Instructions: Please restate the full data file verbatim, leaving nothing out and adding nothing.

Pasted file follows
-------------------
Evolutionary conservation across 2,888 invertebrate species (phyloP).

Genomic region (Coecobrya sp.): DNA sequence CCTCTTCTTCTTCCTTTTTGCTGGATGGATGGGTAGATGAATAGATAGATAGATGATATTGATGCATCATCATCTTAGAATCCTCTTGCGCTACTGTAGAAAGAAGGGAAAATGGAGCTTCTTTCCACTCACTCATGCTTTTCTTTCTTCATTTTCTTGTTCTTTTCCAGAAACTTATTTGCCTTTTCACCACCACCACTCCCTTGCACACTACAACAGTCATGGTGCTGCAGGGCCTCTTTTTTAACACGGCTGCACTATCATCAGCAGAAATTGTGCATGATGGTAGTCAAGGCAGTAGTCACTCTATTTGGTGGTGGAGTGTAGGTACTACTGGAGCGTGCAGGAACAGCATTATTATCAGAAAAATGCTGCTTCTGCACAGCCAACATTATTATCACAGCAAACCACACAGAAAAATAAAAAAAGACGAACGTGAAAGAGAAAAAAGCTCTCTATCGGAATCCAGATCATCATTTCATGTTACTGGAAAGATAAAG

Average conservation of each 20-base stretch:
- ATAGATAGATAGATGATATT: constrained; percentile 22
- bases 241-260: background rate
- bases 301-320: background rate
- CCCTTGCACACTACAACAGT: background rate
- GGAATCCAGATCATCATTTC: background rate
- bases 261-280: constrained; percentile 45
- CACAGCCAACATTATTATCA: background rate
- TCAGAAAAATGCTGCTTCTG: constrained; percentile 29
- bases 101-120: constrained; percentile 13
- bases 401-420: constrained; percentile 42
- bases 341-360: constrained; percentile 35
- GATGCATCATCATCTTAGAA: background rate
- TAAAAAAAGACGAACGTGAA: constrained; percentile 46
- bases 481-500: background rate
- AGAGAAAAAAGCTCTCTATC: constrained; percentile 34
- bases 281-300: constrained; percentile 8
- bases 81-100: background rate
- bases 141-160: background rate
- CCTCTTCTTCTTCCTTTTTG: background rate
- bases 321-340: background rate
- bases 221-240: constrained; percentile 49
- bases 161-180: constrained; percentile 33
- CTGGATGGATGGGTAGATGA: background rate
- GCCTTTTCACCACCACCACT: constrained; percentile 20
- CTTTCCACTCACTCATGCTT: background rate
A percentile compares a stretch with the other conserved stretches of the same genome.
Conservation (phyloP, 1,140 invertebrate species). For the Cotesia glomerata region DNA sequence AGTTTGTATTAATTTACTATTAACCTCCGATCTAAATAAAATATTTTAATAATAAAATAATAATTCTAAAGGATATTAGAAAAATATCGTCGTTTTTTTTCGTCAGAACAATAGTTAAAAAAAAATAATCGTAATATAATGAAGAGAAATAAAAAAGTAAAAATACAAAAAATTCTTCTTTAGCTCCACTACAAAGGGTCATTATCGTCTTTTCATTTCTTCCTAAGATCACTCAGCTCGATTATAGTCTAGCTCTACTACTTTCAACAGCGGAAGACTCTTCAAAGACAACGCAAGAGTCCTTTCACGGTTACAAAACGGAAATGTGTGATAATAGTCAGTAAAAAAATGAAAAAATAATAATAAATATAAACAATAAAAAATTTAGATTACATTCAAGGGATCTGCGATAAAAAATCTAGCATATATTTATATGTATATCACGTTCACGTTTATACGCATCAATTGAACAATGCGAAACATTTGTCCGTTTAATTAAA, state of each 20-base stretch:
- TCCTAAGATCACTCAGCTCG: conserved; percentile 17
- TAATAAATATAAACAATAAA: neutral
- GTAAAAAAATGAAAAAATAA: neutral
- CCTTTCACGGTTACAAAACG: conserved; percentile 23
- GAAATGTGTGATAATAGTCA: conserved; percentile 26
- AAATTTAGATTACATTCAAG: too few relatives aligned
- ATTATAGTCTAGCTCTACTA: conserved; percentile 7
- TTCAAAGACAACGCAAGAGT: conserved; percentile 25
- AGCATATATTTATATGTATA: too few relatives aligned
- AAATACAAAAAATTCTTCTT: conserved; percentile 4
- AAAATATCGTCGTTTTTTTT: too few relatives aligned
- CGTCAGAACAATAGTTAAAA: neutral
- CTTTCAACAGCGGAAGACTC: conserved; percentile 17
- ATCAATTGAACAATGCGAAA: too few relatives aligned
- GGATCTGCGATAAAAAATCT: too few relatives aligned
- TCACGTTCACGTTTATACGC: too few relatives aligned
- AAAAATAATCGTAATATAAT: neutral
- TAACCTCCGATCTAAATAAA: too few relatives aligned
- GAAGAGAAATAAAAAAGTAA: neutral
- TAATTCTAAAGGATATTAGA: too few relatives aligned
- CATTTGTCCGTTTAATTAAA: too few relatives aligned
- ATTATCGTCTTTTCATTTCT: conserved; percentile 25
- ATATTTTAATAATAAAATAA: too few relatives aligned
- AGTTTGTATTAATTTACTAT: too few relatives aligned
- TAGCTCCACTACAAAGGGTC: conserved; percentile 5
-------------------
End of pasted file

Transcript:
Evolutionary conservation across 2,888 invertebrate species (phyloP).

Genomic region (Coecobrya sp.): DNA sequence CCTCTTCTTCTTCCTTTTTGCTGGATGGATGGGTAGATGAATAGATAGATAGATGATATTGATGCATCATCATCTTAGAATCCTCTTGCGCTACTGTAGAAAGAAGGGAAAATGGAGCTTCTTTCCACTCACTCATGCTTTTCTTTCTTCATTTTCTTGTTCTTTTCCAGAAACTTATTTGCCTTTTCACCACCACCACTCCCTTGCACACTACAACAGTCATGGTGCTGCAGGGCCTCTTTTTTAACACGGCTGCACTATCATCAGCAGAAATTGTGCATGATGGTAGTCAAGGCAGTAGTCACTCTATTTGGTGGTGGAGTGTAGGTACTACTGGAGCGTGCAGGAACAGCATTATTATCAGAAAAATGCTGCTTCTGCACAGCCAACATTATTATCACAGCAAACCACACAGAAAAATAAAAAAAGACGAACGTGAAAGAGAAAAAAGCTCTCTATCGGAATCCAGATCATCATTTCATGTTACTGGAAAGATAAAG

Average conservation of each 20-base stretch:
- ATAGATAGATAGATGATATT: constrained; percentile 22
- bases 241-260: background rate
- bases 301-320: background rate
- CCCTTGCACACTACAACAGT: background rate
- GGAATCCAGATCATCATTTC: background rate
- bases 261-280: constrained; percentile 45
- CACAGCCAACATTATTATCA: background rate
- TCAGAAAAATGCTGCTTCTG: constrained; percentile 29
- bases 101-120: constrained; percentile 13
- bases 401-420: constrained; percentile 42
- bases 341-360: constrained; percentile 35
- GATGCATCATCATCTTAGAA: background rate
- TAAAAAAAGACGAACGTGAA: constrained; percentile 46
- bases 481-500: background rate
- AGAGAAAAAAGCTCTCTATC: constrained; percentile 34
- bases 281-300: constrained; percentile 8
- bases 81-100: background rate
- bases 141-160: background rate
- CCTCTTCTTCTTCCTTTTTG: background rate
- bases 321-340: background rate
- bases 221-240: constrained; percentile 49
- bases 161-180: constrained; percentile 33
- CTGGATGGATGGGTAGATGA: background rate
- GCCTTTTCACCACCACCACT: constrained; percentile 20
- CTTTCCACTCACTCATGCTT: background rate
A percentile compares a stretch with the other conserved stretches of the same genome.
Conservation (phyloP, 1,140 invertebrate species). For the Cotesia glomerata region DNA sequence AGTTTGTATTAATTTACTATTAACCTCCGATCTAAATAAAATATTTTAATAATAAAATAATAATTCTAAAGGATATTAGAAAAATATCGTCGTTTTTTTTCGTCAGAACAATAGTTAAAAAAAAATAATCGTAATATAATGAAGAGAAATAAAAAAGTAAAAATACAAAAAATTCTTCTTTAGCTCCACTACAAAGGGTCATTATCGTCTTTTCATTTCTTCCTAAGATCACTCAGCTCGATTATAGTCTAGCTCTACTACTTTCAACAGCGGAAGACTCTTCAAAGACAACGCAAGAGTCCTTTCACGGTTACAAAACGGAAATGTGTGATAATAGTCAGTAAAAAAATGAAAAAATAATAATAAATATAAACAATAAAAAATTTAGATTACATTCAAGGGATCTGCGATAAAAAATCTAGCATATATTTATATGTATATCACGTTCACGTTTATACGCATCAATTGAACAATGCGAAACATTTGTCCGTTTAATTAAA, state of each 20-base stretch:
- TCCTAAGATCACTCAGCTCG: conserved; percentile 17
- TAATAAATATAAACAATAAA: neutral
- GTAAAAAAATGAAAAAATAA: neutral
- CCTTTCACGGTTACAAAACG: conserved; percentile 23
- GAAATGTGTGATAATAGTCA: conserved; percentile 26
- AAATTTAGATTACATTCAAG: too few relatives aligned
- ATTATAGTCTAGCTCTACTA: conserved; percentile 7
- TTCAAAGACAACGCAAGAGT: conserved; percentile 25
- AGCATATATTTATATGTATA: too few relatives aligned
- AAATACAAAAAATTCTTCTT: conserved; percentile 4
- AAAATATCGTCGTTTTTTTT: too few relatives aligned
- CGTCAGAACAATAGTTAAAA: neutral
- CTTTCAACAGCGGAAGACTC: conserved; percentile 17
- ATCAATTGAACAATGCGAAA: too few relatives aligned
- GGATCTGCGATAAAAAATCT: too few relatives aligned
- TCACGTTCACGTTTATACGC: too few relatives aligned
- AAAAATAATCGTAATATAAT: neutral
- TAACCTCCGATCTAAATAAA: too few relatives aligned
- GAAGAGAAATAAAAAAGTAA: neutral
- TAATTCTAAAGGATATTAGA: too few relatives aligned
- CATTTGTCCGTTTAATTAAA: too few relatives aligned
- ATTATCGTCTTTTCATTTCT: conserved; percentile 25
- ATATTTTAATAATAAAATAA: too few relatives aligned
- AGTTTGTATTAATTTACTAT: too few relatives aligned
- TAGCTCCACTACAAAGGGTC: conserved; percentile 5